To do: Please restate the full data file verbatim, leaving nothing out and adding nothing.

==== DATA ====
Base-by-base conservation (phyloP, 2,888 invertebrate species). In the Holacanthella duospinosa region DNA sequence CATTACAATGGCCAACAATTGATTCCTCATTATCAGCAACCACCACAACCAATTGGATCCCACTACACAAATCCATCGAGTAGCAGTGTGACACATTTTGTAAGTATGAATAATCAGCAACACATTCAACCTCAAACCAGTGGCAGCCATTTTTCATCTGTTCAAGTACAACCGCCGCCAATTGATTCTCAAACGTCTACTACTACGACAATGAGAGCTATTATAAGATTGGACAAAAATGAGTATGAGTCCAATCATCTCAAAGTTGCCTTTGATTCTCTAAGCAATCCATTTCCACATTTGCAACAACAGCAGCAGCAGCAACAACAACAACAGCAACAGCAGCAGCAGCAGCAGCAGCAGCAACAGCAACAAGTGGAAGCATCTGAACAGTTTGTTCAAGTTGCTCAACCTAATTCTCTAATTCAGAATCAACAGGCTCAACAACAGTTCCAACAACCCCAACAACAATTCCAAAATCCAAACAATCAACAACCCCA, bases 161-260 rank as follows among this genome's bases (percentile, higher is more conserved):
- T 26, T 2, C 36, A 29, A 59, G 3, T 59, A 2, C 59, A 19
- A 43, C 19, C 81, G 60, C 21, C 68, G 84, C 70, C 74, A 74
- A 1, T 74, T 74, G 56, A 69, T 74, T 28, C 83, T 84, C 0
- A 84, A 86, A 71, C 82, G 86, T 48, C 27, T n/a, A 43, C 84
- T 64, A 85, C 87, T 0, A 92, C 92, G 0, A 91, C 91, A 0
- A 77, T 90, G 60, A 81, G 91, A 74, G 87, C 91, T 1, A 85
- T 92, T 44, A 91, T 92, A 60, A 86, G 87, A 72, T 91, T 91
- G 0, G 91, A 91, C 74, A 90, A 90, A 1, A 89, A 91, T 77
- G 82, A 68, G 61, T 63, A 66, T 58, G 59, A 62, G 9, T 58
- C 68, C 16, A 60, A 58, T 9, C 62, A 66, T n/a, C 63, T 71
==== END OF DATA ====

Base-by-base conservation (phyloP, 2,888 invertebrate species). In the Holacanthella duospinosa region DNA sequence CATTACAATGGCCAACAATTGATTCCTCATTATCAGCAACCACCACAACCAATTGGATCCCACTACACAAATCCATCGAGTAGCAGTGTGACACATTTTGTAAGTATGAATAATCAGCAACACATTCAACCTCAAACCAGTGGCAGCCATTTTTCATCTGTTCAAGTACAACCGCCGCCAATTGATTCTCAAACGTCTACTACTACGACAATGAGAGCTATTATAAGATTGGACAAAAATGAGTATGAGTCCAATCATCTCAAAGTTGCCTTTGATTCTCTAAGCAATCCATTTCCACATTTGCAACAACAGCAGCAGCAGCAACAACAACAACAGCAACAGCAGCAGCAGCAGCAGCAGCAGCAACAGCAACAAGTGGAAGCATCTGAACAGTTTGTTCAAGTTGCTCAACCTAATTCTCTAATTCAGAATCAACAGGCTCAACAACAGTTCCAACAACCCCAACAACAATTCCAAAATCCAAACAATCAACAACCCCA, bases 161-260 rank as follows among this genome's bases (percentile, higher is more conserved):
- T 26, T 2, C 36, A 29, A 59, G 3, T 59, A 2, C 59, A 19
- A 43, C 19, C 81, G 60, C 21, C 68, G 84, C 70, C 74, A 74
- A 1, T 74, T 74, G 56, A 69, T 74, T 28, C 83, T 84, C 0
- A 84, A 86, A 71, C 82, G 86, T 48, C 27, T n/a, A 43, C 84
- T 64, A 85, C 87, T 0, A 92, C 92, G 0, A 91, C 91, A 0
- A 77, T 90, G 60, A 81, G 91, A 74, G 87, C 91, T 1, A 85
- T 92, T 44, A 91, T 92, A 60, A 86, G 87, A 72, T 91, T 91
- G 0, G 91, A 91, C 74, A 90, A 90, A 1, A 89, A 91, T 77
- G 82, A 68, G 61, T 63, A 66, T 58, G 59, A 62, G 9, T 58
- C 68, C 16, A 60, A 58, T 9, C 62, A 66, T n/a, C 63, T 71